Saturday, July 05, 2014

The Origins of a Famous Yogic/Tantric Image (part 2)

In a post in February this year I talked about the origin and spread of the famous "lines of energy" image.  I asserted that this image was created by or for Yogini Sunita.

I had a memory of having seen the image reproduced in Mircea Eliade's book, Yoga: Immortality and Freedom, or in one of Daniélou's books.  I looked at the issues of Eliade's books available to me, and at Daniélou's
Yoga: Mastering the Secrets of Matter and the Universe, that is on my bookshelf, but the image wasn't there.

Now, I can report that I've solved both these puzzles in a stroke.  In the Vienna Indology library last week, I came across an Eliade book that I'd forgotten, Patanjali et le Yoga (Paris, 1962).  And look at the cover!

Eliade reproduces the image inside the book:

Eliade captions the image "La matière, la vie, l'esprit."  As an aside, I have argued and taught in the past that anyone who says "body, mind and spirit" is reproducing a meme from Western New Age thought, and not anything specifically Indian.  The threefold division of Man in the original Sanskrit sources is normally "body, mind and speech."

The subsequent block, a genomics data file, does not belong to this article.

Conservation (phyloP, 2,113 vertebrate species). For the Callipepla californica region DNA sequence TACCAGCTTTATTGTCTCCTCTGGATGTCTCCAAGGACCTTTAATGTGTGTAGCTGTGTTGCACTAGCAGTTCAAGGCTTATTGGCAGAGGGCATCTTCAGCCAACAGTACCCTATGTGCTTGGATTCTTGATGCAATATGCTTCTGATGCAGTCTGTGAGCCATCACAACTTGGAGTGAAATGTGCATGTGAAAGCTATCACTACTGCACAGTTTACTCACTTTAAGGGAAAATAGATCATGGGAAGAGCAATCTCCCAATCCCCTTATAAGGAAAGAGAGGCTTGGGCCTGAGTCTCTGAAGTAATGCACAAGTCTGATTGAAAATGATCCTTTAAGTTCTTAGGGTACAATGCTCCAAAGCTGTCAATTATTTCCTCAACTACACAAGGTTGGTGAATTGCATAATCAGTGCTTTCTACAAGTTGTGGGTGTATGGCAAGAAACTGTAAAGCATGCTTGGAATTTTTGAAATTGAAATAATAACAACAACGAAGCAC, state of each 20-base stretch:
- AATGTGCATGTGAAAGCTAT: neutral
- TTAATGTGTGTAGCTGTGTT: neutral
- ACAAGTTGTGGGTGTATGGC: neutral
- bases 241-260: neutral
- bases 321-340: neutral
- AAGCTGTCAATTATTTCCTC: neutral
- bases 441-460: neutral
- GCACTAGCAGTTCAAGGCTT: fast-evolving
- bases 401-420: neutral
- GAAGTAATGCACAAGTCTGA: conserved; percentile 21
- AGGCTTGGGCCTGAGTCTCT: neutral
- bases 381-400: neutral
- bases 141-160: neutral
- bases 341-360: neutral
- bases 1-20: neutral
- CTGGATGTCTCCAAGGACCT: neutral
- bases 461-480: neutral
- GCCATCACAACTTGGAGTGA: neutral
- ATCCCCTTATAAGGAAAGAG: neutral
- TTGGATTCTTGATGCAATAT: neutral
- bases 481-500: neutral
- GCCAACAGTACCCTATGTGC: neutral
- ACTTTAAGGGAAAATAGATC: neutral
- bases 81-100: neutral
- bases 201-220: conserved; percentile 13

In the acknowledgements at the back of the book, Eliade attributes this image to Alain Daniélou's "Yoga: Méthode de réintégration (Éditions de l'Arche), pp. 171, 179 et couverture."  Eliade doesn't give a date for the Daniélou edition he copied from, but the edition will turn up sooner or later.  It was first published in 1951.

So, this image was used by Daniélou, perhaps as early as 1951, and following him, by Eliade in 1962.

The earliest edition of Yogini Sunita's book that I can find is 1965, and she only arrived in England in 1960, and started her first yoga classes that year, as reported in this newspaper clip.

So perhaps the whole story of this image has a prehistory before Yogini Sunita.  Perhaps she reproduced the image from Daniélou, or even Eliade.

1 comment:

  1. I think "body, mind and speech" should be "body, speech and mind", the more common order (and increasing order of subtletly).

    Also, as far as I know, "body, speech and mind" is only the three-fold division of the possible actions of Man, not of Man. So it's not comparable to "body, mind and spirit" exactly.